As the world celebrates the accomplishments and cultures of Black people the world over, our journey echoes the resistance of our free, civilized ancestors protesting the narrative that we were created to be enslaved; our people were involuntarily chained to one of the most horrific atrocities known to humanity. We have risen and battled through overwhelming challenges despite the deprivation of our natural born right to exist as free human beings.

This will not be a conversation about dates, inventions or firsts. This is a heart-to-heart about the Spirit of Black History, Resistance, the theme for Black History Month 2023. We cannot speak about resistance without considering the trauma and the challenge that is the platform for Black History superimposed with American History.

We are called to resist the trivialization of our presence and our experience. The narrative of who we are and what we can do, even in the 21st Century, is still challenged. We resist histories and legislation that keeps us frozen in suffrage, economic disadvantage and enslavement. Our history and people are a wonderful mosaic of dignity, creativity, brilliance, technological and scientific advancements, along with critical perspectives and outcomes essential to life.

The SPIRIT of resistance runs deep like the roots of a baobab tree. The spirit gives life to the context of our extraordinary chronicles throughout time: BC, AD and history materializing today. Orating and documenting the achievements of Black people in no form or fashion negates the account of others. Every human should have the right to create and narrate their own experiences from a free place, with a free mind, in safe and enriching environments. Resistance is a shared assignment in recognition and support of healing, aligned with ensuring non-Black people (allies and those who do not understand the response) recognize and admit the trauma that is a component of descendants of the recorded 404-year arrival of the first enslaved Africans.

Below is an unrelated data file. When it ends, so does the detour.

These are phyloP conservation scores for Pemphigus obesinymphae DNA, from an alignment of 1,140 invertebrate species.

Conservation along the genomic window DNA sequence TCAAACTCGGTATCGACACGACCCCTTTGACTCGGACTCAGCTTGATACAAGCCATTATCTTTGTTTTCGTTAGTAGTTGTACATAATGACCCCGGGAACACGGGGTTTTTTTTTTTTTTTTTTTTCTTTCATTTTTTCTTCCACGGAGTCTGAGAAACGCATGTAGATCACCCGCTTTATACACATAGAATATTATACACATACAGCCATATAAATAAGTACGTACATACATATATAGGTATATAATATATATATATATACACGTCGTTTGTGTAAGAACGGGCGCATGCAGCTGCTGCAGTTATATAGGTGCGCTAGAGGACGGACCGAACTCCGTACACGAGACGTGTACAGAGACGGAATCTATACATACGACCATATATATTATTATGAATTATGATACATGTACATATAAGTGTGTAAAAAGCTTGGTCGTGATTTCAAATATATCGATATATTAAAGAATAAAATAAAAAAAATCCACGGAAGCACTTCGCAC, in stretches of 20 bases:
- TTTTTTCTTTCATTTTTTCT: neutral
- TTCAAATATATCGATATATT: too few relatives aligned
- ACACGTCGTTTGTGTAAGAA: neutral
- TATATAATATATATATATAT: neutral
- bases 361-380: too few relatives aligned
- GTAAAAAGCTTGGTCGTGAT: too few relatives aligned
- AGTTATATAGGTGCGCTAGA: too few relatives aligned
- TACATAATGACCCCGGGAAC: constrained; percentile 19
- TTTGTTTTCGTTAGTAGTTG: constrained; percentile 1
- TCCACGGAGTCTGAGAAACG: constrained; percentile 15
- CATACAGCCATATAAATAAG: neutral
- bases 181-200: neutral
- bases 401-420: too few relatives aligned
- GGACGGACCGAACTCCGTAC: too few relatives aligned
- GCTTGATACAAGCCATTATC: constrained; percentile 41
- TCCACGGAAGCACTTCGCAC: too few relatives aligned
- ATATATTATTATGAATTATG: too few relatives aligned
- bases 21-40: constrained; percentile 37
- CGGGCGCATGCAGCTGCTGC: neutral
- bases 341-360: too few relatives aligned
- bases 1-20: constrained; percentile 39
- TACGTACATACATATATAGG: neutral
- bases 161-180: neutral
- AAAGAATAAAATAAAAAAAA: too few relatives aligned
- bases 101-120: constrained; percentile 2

Our accomplishments go hand in hand with the additional barriers of entry assigned to us. However, achievements and Black History pre-date the Transatlantic Slave Trade, Emancipation, Jim Crow and the Civil Rights Movement. Black History is ancient and triumphant. Black History manifests soul strategy and momentum unfolding over a lifetime.

This complex spirit and history constantly resist overturning protections for equitable life, balanced education, secure and affordable housing, gainful and dignified employment, civil rights, women’s rights, human rights, respect, and freedom. This cultivation of issues and awareness inside and outside our community will continue to identify and historicize Black people, places, inventions, and events.

As you process this conversation, please consider the succinct words penned by Dr. Karsonya Wise Whitehead, Associate Professor of Communication and African and African American Studies at Loyola University, radio host of Today with Dr. Kaye, and Opinion Editorial Columnist with the Afro newspaper.  She affirms, “The struggle and desire to be free to write our own history, and to pursue our destiny have long been apart of (that) experience, and despite laws designed to restrict rights and freedoms, it has remained a central part of the story.”

I wish you well! I wish you peace!

– Roz Cochran